A Makie Lacquer Kogo with Seashell Designs – Edo
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Directory: Antiques: Regional Art: Asian: Japanese: Tea Articles: Pre 1900: item # 979882
Please refer to our stock # ICHI2472 A13 when inquiring.
Ichiban Japanese & Oriental Antiques
Post Office Box 395
Marion, CT 06444-0395
This is a handsome lacquer kogo with a very interesting design of seashells done in indented depressions. One seashell has a design of branch of plum blossoms with a distant scene of hills. The second shell has a design of what appear to be maple leaves – again with distant hills. The third shell has a design of random streaks.
On the two long sides there are two sprigs of branches of some sort. The interior has a lovely mottles nashiji (pear skin) with dark and light golds. The base is a regular gold nashiji color. The kogo measures 3 1/8” long by 2 ¾” wide by 1 ½” high. It is in excellent condition with 3-4 frits on the inside rim out of sight and the normal very fine light scratches from use.
The inside of the bottom half of the piece has a three-character mark that a Japanese colleague of mine has translated. It appears that it was not a signature – it was a price. The characters translate as "Gojyu-ni monme"(52 monme), a monetary value during the Edo period. Thus, the characters represent the price of the kogo.
A ryō was a gold piece in pre-Meiji Japan. It was worth about sixty monme of silver or four kan (4,000 coins) of copper (the exchange rate fluctuated). It was eventually replaced with a system based on the yen. The Keichō koban, a gold piece, contained about one ryō of gold, so that koban carried a face value of one ryō. A ryō was a gold piece in pre-Meiji Japan. It was worth about sixty monme of silver or four kan (4,000 coins) of copper (the exchange rate fluctuated).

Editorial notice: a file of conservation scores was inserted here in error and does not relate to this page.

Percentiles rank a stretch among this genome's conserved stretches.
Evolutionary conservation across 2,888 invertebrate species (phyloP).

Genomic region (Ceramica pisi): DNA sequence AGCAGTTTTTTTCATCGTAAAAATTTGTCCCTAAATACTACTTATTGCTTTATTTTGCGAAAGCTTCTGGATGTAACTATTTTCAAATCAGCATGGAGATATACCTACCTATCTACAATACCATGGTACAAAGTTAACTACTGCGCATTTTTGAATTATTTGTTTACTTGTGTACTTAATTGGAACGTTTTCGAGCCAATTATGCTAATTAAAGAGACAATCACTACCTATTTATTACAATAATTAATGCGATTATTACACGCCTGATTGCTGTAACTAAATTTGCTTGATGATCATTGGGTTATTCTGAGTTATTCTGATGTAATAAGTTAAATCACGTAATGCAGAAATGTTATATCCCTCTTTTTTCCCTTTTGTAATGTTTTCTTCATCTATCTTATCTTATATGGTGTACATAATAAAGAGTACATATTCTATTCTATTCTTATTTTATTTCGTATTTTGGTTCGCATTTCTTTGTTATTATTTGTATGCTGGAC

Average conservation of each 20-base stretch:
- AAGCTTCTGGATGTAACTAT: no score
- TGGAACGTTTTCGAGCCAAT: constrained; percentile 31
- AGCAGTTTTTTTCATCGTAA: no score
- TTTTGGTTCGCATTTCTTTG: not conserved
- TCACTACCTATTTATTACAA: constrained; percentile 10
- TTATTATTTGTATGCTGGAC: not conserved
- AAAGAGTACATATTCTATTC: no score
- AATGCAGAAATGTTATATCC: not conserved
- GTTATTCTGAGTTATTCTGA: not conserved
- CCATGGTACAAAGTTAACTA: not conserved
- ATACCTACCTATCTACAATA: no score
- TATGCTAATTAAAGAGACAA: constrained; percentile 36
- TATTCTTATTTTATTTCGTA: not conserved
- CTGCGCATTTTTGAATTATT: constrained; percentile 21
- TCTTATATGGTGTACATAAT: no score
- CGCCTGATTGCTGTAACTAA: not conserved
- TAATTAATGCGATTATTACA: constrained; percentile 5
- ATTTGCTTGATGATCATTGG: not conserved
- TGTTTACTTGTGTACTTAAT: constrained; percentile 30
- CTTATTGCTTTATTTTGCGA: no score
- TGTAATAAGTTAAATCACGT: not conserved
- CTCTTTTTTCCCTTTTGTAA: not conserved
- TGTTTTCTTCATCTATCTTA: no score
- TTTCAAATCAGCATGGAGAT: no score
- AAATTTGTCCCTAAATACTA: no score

We can only guess at the value of 52 monme at the time this kogo was made. The mon was a currency of Japan from the Muromachi period in 1336, until 1870. Coins denominated in mon were cast in copper or iron and circulated alongside silver and gold ingots denominated in shu, bu and ryō, with 16 shu = 4 bu = 1 ryo. The yen replaced these denominations in 1870.
We believe that the kogo was made In the late Edo period, circa 1825-1850s. By the end of Edo 1860, 1 Ryo was valued at about 3 -4,000 Yen, which is about $30-40 in today's money – however, in the middle Edo 1 Ryo was about $1200-$1300 then. Therefore, the kogo cost somewhere between $40 and $1,200 at the time it was made. It certainly is worth a great deal more now.